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How Does GASB Measure Fair Value?

In response to stakeholders requesting more clarity regarding Fair Value standards, GASB developed new guidance by issuing Statement No. 72. The new guidance is designed to provide additional information regarding the measurement of Assets and Liabilities and to help financial statement readers make better, more informed decisions. GASB Statement No. 72, Fair Value Measurement and Application, defines Fair Value as “the price that would be received to sell an asset or paid to transfer a liability in an orderly transaction between market participants at the measurement date.” Currently, state and local governments are required to disclose how the value of an asset or liability is determined or measured. Statement No. 72, however, now requires governments, for periods beginning after June, 15, 2015, to categorize Fair Values based on the criteria of the Fair Value Hierarchy.

GASB 72 requires governments to use a consistent valuation technique based on one of following three approaches: the market approach, the cost approach, or the income approach. The market approach uses quoted market prices for identical or similar assets and liabilities in most instances, but additional techniques such as the multiples and matrix techniques can also be applied. The cost approach is a technique that considers the dollar amount to replace the asset with a similar asset or substitute. Lastly, the income approach considers the future amounts of revenue or cash flows and converts the amounts to a single value with techniques such as the discounted present value, the option pricing model, and the multi-period excess earnings technique. The Statement specifies that the selected approach should be used consistently, but changes may be appropriate depending on the circumstances.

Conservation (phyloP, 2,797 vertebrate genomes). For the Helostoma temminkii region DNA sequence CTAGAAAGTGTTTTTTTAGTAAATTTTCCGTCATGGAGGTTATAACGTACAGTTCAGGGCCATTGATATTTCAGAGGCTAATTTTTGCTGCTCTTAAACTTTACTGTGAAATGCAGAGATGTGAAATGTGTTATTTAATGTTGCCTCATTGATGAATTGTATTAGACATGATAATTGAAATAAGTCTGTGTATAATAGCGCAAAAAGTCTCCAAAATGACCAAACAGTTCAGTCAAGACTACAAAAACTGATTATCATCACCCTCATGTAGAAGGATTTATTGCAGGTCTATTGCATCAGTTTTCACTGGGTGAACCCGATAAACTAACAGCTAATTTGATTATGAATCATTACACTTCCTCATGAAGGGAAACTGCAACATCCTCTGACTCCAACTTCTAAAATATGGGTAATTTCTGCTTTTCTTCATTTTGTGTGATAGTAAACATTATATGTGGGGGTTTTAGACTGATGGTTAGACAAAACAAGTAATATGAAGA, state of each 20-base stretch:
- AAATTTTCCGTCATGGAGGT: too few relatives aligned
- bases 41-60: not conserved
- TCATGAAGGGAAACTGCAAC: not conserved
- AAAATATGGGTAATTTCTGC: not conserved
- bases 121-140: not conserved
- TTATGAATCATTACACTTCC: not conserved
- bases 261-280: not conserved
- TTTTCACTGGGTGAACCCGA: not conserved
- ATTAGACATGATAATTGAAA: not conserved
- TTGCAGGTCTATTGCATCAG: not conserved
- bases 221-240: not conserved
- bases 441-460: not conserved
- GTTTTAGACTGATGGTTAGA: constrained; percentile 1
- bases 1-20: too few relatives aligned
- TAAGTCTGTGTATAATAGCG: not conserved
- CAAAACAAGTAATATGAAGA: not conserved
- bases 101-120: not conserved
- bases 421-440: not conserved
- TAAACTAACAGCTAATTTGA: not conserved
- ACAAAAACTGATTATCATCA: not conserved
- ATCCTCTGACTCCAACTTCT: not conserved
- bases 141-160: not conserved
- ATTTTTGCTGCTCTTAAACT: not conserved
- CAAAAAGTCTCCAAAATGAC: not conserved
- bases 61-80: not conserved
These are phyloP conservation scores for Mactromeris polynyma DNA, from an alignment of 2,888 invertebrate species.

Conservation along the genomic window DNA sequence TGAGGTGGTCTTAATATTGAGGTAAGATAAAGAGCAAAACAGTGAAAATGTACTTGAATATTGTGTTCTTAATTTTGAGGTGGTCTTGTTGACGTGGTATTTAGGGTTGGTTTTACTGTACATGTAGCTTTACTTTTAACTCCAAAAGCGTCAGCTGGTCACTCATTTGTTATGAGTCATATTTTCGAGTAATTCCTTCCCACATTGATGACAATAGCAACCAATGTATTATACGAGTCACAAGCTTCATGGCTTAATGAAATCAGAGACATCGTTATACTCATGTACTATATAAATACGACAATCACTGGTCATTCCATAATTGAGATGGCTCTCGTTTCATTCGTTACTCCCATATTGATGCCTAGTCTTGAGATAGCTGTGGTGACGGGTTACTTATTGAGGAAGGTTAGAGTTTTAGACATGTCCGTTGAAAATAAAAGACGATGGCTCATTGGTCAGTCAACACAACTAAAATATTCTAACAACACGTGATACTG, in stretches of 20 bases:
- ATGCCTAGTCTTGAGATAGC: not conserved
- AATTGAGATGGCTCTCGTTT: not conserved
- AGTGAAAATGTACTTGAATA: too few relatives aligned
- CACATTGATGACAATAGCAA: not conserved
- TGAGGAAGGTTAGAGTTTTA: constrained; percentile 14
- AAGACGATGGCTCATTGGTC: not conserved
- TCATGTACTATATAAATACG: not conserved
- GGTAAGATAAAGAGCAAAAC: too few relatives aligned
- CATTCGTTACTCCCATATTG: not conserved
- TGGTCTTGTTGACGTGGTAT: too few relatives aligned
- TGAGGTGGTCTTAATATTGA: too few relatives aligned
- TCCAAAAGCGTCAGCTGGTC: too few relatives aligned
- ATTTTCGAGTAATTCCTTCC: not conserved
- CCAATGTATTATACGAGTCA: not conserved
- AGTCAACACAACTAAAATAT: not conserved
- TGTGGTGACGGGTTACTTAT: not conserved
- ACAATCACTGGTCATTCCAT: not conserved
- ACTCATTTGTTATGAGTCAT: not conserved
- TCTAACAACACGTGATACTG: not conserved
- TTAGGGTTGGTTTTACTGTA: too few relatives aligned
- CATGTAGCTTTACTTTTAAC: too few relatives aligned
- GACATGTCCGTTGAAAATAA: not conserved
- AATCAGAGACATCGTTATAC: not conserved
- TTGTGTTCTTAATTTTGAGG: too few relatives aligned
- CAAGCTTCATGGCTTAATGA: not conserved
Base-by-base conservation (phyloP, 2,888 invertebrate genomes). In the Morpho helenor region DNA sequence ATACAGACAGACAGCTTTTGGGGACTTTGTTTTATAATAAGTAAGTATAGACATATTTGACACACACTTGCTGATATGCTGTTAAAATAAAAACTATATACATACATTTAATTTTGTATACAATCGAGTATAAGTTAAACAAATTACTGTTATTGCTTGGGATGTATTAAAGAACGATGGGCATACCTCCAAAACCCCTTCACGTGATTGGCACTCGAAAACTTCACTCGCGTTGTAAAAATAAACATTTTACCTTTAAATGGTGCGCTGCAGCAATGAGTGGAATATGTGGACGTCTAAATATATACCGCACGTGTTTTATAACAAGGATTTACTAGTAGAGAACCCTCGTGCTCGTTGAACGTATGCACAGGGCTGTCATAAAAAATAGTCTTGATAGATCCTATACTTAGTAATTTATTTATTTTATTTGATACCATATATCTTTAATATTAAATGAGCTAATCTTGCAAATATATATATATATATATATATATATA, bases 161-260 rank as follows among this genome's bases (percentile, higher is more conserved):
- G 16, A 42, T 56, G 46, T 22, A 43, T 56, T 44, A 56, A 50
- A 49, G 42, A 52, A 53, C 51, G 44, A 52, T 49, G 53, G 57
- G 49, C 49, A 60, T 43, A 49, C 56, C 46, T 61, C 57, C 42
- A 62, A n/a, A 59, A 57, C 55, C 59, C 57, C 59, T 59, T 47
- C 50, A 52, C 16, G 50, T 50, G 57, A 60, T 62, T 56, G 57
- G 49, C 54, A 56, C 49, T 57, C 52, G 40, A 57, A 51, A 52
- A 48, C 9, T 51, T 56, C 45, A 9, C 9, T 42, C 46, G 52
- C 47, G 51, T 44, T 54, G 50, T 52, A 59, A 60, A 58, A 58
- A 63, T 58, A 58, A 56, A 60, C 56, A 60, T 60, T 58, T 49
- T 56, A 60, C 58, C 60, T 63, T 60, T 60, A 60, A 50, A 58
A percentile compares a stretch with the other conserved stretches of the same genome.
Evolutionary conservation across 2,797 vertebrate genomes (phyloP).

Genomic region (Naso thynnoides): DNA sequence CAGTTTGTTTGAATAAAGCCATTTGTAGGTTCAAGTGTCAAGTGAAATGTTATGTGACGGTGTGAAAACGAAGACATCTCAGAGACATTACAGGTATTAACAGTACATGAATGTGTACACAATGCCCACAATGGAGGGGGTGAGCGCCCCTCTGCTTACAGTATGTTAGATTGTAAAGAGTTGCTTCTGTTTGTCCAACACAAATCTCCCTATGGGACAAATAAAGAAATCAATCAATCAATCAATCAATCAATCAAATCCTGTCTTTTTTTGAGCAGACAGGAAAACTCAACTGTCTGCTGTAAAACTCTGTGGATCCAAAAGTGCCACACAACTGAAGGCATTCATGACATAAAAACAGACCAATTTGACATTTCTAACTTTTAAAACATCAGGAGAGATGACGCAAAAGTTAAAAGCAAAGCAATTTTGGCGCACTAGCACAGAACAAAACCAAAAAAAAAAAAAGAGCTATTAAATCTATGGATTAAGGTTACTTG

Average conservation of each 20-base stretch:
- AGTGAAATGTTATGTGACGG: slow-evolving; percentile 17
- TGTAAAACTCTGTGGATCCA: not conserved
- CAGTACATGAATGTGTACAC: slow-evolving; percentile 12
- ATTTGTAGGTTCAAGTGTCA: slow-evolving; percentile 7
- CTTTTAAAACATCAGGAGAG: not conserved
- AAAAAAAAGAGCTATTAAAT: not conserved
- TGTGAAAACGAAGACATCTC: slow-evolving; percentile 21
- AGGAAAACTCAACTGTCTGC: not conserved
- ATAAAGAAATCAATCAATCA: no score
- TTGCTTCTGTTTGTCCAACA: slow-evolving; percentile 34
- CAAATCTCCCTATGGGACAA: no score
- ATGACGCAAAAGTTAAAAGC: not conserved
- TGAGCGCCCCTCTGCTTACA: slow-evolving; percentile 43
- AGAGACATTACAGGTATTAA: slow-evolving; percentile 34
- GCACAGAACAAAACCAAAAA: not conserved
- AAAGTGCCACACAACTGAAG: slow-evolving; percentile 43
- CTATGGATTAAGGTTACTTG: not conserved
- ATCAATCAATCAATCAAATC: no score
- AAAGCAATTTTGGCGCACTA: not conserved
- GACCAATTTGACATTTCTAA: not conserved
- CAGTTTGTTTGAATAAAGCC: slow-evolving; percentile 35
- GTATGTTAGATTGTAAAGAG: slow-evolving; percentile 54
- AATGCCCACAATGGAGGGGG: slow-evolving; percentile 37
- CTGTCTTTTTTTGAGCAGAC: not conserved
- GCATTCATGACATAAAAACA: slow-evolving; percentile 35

The Fair Value Hierarchy is categorized into three levels based on reliability. The first and most reliable level, Level 1 inputs, are quoted prices for assets or liabilities in active markets that governments can access at a particular date. The second level, Level 2 inputs, are inputs that are directly or indirectly observable but lack quoted prices in active markets. The lowest level of reliability, Level three inputs, are prices that cannot be observed. It is important to note that if an asset or liability is measured using more than one input, the government must categorize the item at the lowest of the inputs used.

Due to the need for increased transparency in government reporting, GASB Statement No. 72 addresses the issues related to Fair Value reporting and provides guidance for governments on measuring assets and liabilities and the reliability of those measurements. Financial statement readers will now be able to determine how the values of the government’s assets and liabilities were measured and how reliable the measurements are.
More information regarding this topic can be found on the GASB.org website or by contacting Henry & Horne .

By Chris Hardison